AD: Did you always know you wanted to be an author? Have you explored other paths or had/have other jobs?
SJT: Most of my jobs as an adult have been writing-related, but my interest in writing books for children came later. I’m also a professional singer and a former party princess (dressing up costume for children’s birthday parties).
AD: That’s so fun! These sounds like great ideas for picture books 🙂
What topics or themes do you tend to focus on in your writing? Favorite genres you like to write in?
SJT: Whether through board books, picture books, chapter books, or middle grade, I write stories that spread kindness and curiosity.
AD: Breaking into the publishing industry is not easy! What’s been the biggest challenge you’ve faced thus far? What have you done to persevere?
SJT: Finding the right industry partners have been challenging: the right critique partners (many are Writing Barn classmates), the right mentors, the
right editor who gets my work. I now have a wonderful group of critique partners, and my editor at Gnome Road is fantastic. From our very first Zoom, I sensed that we shared similar visions for my book.
I’m still trying to find the right agent, but when I’m feeling discouraged, I turn to my critique partners and members of the Courage to Create (a community created by Bethany Hegedus of the Writing Barn) for support. Pre-pandemic, a multi-published author told me that one of my manuscripts had a completely unmarketable premise, and I just wanted to curl up in the fetal position and cry. Instead, I went to a critique partner’s house for our monthly meeting. Their words of encouragement (and chocolate) helped a lot! That manuscript has since gotten some interest, so fingers crossed for good news.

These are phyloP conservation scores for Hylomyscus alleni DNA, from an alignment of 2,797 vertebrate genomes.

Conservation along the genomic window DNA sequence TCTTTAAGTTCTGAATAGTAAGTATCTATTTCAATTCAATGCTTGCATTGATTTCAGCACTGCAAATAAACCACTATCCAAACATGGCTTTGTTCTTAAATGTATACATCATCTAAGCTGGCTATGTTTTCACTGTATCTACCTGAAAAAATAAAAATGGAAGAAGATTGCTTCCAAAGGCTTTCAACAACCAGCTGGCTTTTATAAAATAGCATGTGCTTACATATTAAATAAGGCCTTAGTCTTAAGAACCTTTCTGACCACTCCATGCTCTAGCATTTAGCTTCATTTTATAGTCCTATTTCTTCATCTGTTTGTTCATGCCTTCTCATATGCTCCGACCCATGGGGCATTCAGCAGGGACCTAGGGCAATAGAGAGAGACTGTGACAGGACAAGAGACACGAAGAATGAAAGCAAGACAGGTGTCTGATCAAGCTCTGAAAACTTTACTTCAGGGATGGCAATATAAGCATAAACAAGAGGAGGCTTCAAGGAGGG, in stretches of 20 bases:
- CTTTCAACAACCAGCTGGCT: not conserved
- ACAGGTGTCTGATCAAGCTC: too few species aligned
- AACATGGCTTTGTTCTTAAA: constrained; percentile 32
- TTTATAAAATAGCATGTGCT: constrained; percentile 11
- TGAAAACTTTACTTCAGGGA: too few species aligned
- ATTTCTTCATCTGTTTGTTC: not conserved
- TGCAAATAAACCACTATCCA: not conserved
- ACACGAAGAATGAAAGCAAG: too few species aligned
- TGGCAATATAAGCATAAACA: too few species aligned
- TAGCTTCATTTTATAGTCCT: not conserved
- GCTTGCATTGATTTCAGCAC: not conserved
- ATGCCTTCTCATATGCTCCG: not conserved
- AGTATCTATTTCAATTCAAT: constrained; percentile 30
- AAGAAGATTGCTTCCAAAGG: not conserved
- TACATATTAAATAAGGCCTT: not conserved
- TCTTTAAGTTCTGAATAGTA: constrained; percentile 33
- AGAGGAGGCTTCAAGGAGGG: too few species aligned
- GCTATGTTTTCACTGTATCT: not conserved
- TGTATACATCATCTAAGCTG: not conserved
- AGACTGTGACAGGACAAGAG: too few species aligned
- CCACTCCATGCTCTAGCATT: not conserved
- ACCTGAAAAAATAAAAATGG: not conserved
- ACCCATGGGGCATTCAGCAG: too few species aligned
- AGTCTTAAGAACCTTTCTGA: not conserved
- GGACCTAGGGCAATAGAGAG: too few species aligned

AD: As creators (and humans), we tend to focus on the flaws of our creations or areas for improvement. This helps us grow and develop, but we need not forget the many things we are doing well. With this in mind, what has been your biggest accomplishment or something you are most proud of thus far on your writing journey?
SJT: I’m proud of selling my debut picture book on my own. I wanted an agent and had several almost-offers but by late 2020, I was nearly out of agents to query. They kept saying they loved the writing but weren’t sure they could sell another poetry book. My critique partners and I still believed in that project, so I decided that in 2021, I would start submitting directly to publishers. By early March, I had an editor interested! As we say in the Courage to Create, “we believe our books into being.” I really feel like that’s what I did, so I’m glad I didn’t shelf that project or wait for someone else’s approval before submitting to editors.
AD: That’s awesome, Susan. I think it’s so important for fellow creators to hear the different paths to publishing. Thanks for the reminder that there’s no one way to succeed in the industry and the main thing is that we never give up and believe in our work!
AD: In a similar vein, what do you feel are your strengths as an author? What makes your writing unique to you?